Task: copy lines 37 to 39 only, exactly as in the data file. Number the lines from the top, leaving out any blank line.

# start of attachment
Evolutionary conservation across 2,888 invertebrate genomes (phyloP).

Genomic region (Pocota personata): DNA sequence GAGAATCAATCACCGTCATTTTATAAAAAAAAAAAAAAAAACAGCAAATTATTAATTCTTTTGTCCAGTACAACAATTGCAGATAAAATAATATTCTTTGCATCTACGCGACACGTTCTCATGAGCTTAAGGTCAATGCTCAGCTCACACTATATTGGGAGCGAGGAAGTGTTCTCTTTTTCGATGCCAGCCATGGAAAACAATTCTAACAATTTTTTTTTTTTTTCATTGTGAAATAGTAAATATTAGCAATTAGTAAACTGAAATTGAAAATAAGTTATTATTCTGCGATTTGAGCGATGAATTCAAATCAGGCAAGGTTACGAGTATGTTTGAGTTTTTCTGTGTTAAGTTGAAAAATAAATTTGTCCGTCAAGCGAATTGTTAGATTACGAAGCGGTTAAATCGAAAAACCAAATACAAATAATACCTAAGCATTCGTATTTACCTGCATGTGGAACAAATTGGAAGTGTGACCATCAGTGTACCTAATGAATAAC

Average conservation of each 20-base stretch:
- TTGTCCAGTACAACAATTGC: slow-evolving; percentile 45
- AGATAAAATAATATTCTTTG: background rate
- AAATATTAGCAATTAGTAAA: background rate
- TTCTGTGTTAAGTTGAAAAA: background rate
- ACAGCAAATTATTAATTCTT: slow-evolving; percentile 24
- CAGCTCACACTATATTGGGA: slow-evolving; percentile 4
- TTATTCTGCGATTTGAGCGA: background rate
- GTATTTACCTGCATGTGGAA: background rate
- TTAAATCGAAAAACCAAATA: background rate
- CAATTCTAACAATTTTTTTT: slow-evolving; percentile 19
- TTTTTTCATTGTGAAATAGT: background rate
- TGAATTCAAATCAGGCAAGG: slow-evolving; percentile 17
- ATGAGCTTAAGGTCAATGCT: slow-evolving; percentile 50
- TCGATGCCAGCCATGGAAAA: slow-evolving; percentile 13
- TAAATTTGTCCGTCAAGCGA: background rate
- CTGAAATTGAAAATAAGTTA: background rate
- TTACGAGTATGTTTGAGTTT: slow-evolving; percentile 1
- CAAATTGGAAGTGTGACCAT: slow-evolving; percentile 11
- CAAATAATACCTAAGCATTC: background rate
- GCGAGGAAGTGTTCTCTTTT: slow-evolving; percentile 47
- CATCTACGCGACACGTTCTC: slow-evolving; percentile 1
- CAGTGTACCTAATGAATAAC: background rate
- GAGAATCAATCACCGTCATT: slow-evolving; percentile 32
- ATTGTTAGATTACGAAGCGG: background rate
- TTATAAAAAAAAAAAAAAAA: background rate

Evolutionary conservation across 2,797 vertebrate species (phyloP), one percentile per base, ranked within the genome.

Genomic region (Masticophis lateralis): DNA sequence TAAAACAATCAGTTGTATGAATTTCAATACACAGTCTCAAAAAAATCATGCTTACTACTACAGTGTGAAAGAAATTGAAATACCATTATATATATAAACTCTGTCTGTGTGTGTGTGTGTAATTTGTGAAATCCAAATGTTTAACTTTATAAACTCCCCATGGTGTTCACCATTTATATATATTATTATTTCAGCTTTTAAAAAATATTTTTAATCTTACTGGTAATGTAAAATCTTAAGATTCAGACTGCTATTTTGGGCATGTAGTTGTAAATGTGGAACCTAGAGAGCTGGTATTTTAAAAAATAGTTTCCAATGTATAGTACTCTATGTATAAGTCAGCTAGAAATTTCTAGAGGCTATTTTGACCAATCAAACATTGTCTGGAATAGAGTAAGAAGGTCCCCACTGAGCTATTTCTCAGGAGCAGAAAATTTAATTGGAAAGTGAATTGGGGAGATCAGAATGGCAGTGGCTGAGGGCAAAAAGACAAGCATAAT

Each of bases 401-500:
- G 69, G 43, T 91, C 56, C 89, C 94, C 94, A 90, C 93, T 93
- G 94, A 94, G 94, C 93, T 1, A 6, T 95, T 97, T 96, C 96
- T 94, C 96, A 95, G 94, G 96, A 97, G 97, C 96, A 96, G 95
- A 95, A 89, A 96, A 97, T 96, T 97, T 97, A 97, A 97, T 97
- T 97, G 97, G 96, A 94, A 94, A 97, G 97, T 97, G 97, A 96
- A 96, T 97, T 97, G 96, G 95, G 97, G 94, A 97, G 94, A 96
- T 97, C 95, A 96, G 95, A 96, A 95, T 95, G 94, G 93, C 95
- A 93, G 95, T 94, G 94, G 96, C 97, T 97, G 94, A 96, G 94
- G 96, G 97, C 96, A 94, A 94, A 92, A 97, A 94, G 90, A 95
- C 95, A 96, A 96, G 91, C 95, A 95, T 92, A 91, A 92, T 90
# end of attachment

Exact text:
- A 96, T 97, T 97, G 96, G 95, G 97, G 94, A 97, G 94, A 96
- T 97, C 95, A 96, G 95, A 96, A 95, T 95, G 94, G 93, C 95
- A 93, G 95, T 94, G 94, G 96, C 97, T 97, G 94, A 96, G 94